WASHINGTON - Defending his cautious approach to Syria, President Obama today said the U.S. has both a "moral obligation and a national security interest" in ending the bloodshed, but cautioned that he will not make any decisions about U.S. involvement based on the "perceived" use of chemical weapons.
"Understandably, there's a desire for easy answers," Obama said a White House press conference with South Korean President Park Geun-hye. "That's not the situation there, and my job is to constantly measure our very real and legitimate humanitarian and national security interests in Syria, but measuring those against my bottom line, which is, what's in the best interests of America's security, and making sure that I'm making decisions not based on a hope and a prayer but on hard-headed analysis in terms of what will actually make us safer and stabilize the region."
The Obama administration has found evidence that chemical weapons were used in Syria and continues to investigate how they were used, when they were used, and who used them.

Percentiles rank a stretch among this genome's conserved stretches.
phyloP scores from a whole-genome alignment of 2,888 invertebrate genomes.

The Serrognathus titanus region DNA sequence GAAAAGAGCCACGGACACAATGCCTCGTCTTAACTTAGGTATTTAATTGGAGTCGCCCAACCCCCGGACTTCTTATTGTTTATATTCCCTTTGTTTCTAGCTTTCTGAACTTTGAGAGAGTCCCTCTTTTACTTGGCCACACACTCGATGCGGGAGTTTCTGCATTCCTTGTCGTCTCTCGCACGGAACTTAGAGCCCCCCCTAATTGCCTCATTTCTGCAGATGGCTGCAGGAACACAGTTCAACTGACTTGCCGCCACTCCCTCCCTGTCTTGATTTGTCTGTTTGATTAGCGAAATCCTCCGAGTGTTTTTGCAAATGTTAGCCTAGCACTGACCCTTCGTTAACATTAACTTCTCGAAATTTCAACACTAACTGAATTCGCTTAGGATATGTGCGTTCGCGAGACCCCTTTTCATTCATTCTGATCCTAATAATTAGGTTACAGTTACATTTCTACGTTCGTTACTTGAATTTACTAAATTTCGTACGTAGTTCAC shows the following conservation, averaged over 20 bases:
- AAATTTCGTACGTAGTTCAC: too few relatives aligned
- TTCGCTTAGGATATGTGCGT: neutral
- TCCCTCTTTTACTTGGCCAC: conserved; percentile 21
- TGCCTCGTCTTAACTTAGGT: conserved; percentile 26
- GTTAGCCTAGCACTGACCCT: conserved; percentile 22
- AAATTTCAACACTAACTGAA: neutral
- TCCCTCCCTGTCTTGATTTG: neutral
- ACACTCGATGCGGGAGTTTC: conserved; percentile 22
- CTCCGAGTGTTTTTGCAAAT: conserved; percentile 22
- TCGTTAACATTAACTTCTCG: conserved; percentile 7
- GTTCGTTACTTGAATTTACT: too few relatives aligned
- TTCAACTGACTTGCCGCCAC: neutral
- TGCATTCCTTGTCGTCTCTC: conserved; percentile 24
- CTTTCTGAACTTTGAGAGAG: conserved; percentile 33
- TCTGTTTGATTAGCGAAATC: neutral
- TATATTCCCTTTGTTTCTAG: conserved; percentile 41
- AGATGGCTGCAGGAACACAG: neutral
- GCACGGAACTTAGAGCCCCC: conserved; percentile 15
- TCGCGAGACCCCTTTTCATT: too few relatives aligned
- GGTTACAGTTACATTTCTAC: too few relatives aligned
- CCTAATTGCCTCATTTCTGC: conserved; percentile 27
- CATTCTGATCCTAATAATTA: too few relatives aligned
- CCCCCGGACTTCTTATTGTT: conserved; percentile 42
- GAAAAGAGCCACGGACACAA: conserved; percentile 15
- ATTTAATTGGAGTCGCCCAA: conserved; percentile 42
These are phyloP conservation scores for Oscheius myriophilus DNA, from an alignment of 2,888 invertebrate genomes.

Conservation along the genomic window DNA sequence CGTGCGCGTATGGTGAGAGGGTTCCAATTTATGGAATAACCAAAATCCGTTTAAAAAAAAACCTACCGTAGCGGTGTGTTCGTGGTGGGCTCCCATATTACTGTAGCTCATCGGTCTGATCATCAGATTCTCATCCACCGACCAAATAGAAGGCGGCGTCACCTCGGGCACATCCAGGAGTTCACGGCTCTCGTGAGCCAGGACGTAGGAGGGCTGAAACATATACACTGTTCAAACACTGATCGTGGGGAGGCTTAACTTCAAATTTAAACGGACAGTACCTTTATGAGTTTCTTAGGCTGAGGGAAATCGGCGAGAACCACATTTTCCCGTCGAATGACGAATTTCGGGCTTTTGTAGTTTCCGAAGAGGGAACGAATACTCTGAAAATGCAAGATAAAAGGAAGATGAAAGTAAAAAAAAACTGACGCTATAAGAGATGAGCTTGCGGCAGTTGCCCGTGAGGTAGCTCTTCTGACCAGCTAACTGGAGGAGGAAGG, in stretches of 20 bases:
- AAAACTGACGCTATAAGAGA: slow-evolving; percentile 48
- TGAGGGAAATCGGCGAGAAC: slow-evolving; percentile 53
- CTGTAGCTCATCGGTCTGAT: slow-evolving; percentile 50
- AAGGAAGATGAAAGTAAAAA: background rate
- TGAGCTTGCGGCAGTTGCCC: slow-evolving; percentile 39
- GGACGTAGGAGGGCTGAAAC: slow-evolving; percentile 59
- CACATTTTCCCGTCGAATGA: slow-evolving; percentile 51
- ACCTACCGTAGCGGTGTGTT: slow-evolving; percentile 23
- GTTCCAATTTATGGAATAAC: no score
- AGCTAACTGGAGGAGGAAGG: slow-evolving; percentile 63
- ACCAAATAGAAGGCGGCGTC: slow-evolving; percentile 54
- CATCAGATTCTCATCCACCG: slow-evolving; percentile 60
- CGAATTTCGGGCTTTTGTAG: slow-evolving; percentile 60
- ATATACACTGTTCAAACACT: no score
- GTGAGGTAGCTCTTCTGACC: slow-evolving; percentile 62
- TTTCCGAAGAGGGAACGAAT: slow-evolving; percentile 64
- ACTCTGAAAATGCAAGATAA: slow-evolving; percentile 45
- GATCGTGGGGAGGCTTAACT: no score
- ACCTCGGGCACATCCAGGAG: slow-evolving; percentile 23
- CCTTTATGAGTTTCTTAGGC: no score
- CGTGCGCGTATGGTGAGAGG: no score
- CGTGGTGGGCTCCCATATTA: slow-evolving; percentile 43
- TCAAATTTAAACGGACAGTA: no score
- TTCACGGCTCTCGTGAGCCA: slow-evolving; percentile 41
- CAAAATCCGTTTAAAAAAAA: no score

"I don't make decisions based on 'perceived.' And I can't organize international coalitions around 'perceived.' We've tried that in the past, by the way, and it didn't work out well," he said, referring to the Iraq War. "So we want to make sure that, you know, we have the best analysis possible. We want to make sure that we are acting deliberately."
Obama has said repeatedly that the use of chemical weapons by the regime of President Bashar Assad would be a "game-changer" and that any additional steps will be taken based on information on the ground.
The president seemed to underscore his adherence to his "red line," pointing to the killing of Osama bin Laden and U.S. involvement in the overthrow of Libyan dictator Moammar Gadhafi as evidence that "we typically follow through on our commitments."
"I would just point out that there have been several instances during the course of my presidency where I said I was going to do something, and it ended up getting done," he said.